JB: From my point of view it was very simple. What the Slovak government was offering to a potential third operator was simply not an attractive package. It had nothing to do with Palacka, it was just the situation here. They were offering almost exclusively 1800 MHz frequencies, almost no 900 MHz frequencies, and there's a big difference between the two in terms of the cost of covering an area. With 1800 your costs are much higher, and it's not suitable to build out coverage in a country if you just have an 1800 frequency.

People often forget that you're not buying a license but a spectrum. The spectrum they were offering wasn't very attractive. On top of that Slovakia is a difficult country to cover because there are a lot of mountains. It also has very low GDP, and two operators in fierce competition and an intense price war. Everybody accuses Palacka, but ignores the fact the government received no applications for the license. It's not like he cancelled the tender and there were five applicants knocking on his door - there was nobody.

TSS: But wasn't that because of the way he wrote the tender, making the conditions so unfriendly that no one applied, thus protecting the market for EuroTel and Globtel?

JB: The trouble was he had no opportunity to improve the attractiveness of the package. It wasn't about price - for any serious operator wanting to come to the country and build out a network, $10 million is peanuts. But that was the only thing Palacka could have changed. He couldn't add more spectrum, because it wasn't available. The 900 spectrum was sitting with the Army, and the Army refused to release it.

TSS: But it was then that the incumbents gained a reputation for aggression in defending their turf.

JB: I still don't understand how we could have influenced it. Now, yes, with the third operator discussion we have about national roaming, we try to protect our interests. But at that time the discussion wasn't about national roaming. No one asked anything from us. The government was trying to put together an attractive spectrum package for a new operator, and it just wasn't there. We eventually came in and said 'fine, if you don't know what to do with this spectrum, give it to us and we'll pay for it'. The government then doubled the price to $20 million, and we told them that if they wanted $10 million from each of us, we wanted exclusivity in return. In getting exclusivity on the 1800 frequency until the end of July 2002 we were protecting our interests, but that was at the very final stage of the process.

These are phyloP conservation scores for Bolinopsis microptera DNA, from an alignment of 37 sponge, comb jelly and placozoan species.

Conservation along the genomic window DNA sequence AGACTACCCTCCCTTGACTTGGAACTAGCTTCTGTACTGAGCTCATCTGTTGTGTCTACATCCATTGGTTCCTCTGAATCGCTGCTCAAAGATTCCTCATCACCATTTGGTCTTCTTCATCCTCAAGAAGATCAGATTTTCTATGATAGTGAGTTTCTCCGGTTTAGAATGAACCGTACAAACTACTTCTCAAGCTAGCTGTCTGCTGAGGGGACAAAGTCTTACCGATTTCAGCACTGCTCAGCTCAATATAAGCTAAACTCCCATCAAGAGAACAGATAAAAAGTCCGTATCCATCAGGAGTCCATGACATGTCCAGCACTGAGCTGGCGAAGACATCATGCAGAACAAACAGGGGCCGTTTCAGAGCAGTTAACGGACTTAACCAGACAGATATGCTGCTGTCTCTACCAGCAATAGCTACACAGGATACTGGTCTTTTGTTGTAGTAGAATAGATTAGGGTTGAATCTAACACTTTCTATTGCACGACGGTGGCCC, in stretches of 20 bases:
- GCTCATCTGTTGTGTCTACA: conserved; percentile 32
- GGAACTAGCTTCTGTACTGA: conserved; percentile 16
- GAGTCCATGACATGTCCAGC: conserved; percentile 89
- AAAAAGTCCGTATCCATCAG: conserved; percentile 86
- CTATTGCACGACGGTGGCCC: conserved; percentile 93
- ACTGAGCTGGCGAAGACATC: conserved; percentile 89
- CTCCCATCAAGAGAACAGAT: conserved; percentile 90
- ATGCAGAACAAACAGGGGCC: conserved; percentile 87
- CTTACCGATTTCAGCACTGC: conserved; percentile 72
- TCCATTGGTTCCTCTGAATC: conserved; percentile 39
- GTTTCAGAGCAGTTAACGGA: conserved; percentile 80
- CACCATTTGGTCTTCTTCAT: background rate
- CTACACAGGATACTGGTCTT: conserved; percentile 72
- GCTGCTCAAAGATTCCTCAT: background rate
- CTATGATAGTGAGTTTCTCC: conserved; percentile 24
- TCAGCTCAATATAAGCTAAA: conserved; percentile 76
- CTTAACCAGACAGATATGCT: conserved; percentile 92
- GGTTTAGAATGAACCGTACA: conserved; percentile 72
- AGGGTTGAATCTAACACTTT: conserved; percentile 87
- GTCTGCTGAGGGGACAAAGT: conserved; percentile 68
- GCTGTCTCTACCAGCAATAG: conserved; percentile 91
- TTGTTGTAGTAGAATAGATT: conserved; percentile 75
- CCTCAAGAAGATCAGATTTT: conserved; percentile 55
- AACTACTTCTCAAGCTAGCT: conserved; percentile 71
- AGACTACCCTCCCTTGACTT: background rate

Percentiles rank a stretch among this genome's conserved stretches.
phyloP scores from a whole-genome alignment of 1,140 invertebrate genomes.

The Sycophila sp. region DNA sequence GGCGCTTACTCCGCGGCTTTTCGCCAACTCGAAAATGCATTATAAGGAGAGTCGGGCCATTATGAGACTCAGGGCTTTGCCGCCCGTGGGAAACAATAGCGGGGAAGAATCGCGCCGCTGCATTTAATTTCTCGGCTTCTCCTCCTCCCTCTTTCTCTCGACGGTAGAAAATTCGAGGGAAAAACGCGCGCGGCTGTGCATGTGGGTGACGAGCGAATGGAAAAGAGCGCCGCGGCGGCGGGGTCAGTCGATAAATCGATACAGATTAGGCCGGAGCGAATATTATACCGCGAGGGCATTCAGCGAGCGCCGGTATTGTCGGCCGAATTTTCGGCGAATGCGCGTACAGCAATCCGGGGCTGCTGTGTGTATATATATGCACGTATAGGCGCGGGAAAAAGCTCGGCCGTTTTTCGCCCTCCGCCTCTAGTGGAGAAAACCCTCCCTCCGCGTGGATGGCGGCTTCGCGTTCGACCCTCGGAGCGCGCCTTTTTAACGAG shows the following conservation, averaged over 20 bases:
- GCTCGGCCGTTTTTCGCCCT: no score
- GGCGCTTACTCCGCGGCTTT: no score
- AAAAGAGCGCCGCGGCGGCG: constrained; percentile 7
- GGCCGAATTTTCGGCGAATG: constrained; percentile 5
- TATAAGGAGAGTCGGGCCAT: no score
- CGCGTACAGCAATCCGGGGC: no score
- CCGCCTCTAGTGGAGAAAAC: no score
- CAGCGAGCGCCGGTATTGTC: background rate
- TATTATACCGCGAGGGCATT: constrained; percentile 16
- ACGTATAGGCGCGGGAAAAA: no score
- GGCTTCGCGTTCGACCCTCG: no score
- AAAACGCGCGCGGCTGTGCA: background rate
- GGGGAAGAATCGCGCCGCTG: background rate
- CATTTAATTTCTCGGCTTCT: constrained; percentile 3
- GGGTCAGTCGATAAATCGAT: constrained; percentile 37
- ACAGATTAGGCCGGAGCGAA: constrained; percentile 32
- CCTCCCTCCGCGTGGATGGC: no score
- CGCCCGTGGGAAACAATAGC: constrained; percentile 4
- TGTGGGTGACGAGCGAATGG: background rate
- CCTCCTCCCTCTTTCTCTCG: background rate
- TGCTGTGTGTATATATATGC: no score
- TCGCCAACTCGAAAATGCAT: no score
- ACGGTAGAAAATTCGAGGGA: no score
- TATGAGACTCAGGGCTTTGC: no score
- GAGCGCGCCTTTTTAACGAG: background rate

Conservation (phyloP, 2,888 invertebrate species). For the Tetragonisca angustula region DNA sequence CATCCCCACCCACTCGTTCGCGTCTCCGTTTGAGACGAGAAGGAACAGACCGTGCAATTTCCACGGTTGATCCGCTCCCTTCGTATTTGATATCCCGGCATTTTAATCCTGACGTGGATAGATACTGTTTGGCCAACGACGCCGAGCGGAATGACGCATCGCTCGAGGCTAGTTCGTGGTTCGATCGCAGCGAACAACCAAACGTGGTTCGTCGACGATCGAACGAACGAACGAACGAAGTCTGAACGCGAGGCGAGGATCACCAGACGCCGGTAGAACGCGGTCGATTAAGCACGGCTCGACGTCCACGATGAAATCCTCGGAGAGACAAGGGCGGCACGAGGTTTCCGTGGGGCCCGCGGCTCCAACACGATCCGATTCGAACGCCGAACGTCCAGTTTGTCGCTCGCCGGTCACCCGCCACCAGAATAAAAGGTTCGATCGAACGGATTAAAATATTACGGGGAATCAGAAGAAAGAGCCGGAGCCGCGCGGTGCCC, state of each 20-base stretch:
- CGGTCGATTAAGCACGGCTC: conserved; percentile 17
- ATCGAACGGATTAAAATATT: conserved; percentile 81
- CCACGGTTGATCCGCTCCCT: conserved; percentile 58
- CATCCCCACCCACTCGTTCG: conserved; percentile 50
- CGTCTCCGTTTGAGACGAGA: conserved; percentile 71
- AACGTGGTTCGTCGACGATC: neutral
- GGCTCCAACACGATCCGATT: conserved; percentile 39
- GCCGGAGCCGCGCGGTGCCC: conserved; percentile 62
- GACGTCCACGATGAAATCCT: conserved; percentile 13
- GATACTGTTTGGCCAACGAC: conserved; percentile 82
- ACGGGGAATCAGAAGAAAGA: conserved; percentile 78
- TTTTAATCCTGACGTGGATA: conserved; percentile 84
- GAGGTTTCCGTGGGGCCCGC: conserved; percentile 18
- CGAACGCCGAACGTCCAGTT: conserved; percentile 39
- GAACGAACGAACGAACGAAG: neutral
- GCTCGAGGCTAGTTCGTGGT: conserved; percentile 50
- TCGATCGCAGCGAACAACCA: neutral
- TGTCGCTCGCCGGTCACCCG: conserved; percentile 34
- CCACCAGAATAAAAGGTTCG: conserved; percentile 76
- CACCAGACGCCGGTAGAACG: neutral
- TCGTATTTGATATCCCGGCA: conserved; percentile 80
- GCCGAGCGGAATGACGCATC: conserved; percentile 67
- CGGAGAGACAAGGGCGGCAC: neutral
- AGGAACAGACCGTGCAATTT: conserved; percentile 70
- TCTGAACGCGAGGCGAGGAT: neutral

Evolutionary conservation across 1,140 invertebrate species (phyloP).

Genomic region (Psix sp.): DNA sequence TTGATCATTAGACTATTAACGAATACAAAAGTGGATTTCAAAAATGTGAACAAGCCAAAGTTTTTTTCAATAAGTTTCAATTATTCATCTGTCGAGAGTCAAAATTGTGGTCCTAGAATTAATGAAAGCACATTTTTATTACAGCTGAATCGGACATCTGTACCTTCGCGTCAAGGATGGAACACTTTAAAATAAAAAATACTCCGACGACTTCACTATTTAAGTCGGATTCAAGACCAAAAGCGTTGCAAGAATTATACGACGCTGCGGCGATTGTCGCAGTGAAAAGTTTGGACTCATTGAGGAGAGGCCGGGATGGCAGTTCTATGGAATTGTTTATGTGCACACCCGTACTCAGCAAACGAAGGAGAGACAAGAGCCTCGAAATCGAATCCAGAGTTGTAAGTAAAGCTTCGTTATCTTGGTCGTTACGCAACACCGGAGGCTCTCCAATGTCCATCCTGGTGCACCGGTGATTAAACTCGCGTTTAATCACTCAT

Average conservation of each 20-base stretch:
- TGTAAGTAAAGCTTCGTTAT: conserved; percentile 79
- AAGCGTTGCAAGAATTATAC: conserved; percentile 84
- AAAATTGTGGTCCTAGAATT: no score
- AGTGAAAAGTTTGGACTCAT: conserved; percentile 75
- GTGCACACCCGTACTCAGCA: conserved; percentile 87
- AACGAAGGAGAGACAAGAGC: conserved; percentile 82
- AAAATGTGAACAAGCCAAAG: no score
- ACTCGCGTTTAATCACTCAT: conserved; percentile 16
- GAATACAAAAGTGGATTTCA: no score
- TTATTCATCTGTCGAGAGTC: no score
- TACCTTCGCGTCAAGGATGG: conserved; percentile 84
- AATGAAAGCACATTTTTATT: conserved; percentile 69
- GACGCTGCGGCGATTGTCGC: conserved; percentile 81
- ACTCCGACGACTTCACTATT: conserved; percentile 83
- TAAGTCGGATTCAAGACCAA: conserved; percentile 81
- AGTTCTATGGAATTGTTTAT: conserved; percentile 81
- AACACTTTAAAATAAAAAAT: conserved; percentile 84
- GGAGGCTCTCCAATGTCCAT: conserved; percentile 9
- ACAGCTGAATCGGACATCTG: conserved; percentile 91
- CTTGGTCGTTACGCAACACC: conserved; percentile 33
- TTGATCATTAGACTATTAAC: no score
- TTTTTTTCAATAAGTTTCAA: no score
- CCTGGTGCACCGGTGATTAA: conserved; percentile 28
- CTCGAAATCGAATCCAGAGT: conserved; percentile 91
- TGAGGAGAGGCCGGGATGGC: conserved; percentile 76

TSS: We are now on the verge of another tender for a third mobile operator and a UMTS third generation mobile license. The Telecom Office has had to put back the date for submission of license requests twice, saying that Globtel and EuroTel are being obstructive and that they have promised to attack any contract with a third operator. Are you being over aggressive?

JB: First of all, we never said anything about legal attacks from our part, never threatened anyone with any legal action. But we think the Telecom Office made a huge number of mistakes from day one - when they issued the invitation to participate, the way it was published, the way it was structured. Newspapers have quoted independent lawyers saying mistakes were made. What we said was that if the Telecom Office tries to push through a process that was started on the wrong foot, the risk is that somebody will come and challenge our license. That's what we're afraid of - we don't care about other people's licenses. But if my shareholders approve Sk1.5 billion ($31 million) for a spectrum which is being vaguely promised for two years from now, and we are required to pay this long before...

TSS: Before elections?

JB: Yes, before elections. My fear is that any independent lawyer who wants to make a name for himself will come and say 'this licensing process is invalid from day one'. He could attack it as a breach of the Constitution, as a breach of the Telecom Law, of the Law on Competition. I don't want to call it a catalogue of horror, but so many mistakes were made.

TSS: Telecom Office head Milan Luknár often seems to have a depressed look on his face. Does he have a tough job as director of the Telecom Office?

JB: Definitely. He has a very difficult job because he doesn't have his own budget. He's controlled by the Telecom Ministry budget, and that very much limits his independence.

TSS: Does that effectively mean that ST is regulating the market?